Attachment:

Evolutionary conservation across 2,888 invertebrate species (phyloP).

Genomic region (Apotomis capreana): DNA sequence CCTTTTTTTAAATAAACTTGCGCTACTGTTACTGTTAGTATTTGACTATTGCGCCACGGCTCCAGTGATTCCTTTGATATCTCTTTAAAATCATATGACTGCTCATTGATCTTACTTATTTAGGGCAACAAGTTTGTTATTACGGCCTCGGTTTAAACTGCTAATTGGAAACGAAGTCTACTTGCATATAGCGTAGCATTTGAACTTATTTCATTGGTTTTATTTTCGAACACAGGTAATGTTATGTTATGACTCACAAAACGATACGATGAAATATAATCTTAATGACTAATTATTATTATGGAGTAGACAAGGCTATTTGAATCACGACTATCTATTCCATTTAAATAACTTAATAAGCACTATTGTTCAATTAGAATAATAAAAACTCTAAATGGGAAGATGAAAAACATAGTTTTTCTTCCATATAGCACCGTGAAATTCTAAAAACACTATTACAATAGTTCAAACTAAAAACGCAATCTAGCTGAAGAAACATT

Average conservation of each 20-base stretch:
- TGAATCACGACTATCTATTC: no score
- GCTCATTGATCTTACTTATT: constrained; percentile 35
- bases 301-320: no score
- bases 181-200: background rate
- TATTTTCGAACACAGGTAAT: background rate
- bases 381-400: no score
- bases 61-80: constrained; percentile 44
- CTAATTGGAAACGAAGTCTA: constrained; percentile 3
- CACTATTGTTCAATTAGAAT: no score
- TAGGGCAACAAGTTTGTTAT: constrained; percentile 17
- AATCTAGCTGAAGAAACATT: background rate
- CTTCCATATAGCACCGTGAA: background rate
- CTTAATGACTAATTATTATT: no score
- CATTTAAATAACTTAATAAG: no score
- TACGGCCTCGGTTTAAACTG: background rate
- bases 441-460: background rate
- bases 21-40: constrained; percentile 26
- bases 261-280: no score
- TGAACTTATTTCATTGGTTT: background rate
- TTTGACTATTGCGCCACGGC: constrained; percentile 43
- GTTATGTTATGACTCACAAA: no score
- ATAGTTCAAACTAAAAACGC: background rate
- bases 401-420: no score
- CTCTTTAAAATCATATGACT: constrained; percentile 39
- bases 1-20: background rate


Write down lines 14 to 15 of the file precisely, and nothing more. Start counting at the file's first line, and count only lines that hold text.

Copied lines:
- AATCTAGCTGAAGAAACATT: background rate
- CTTCCATATAGCACCGTGAA: background rate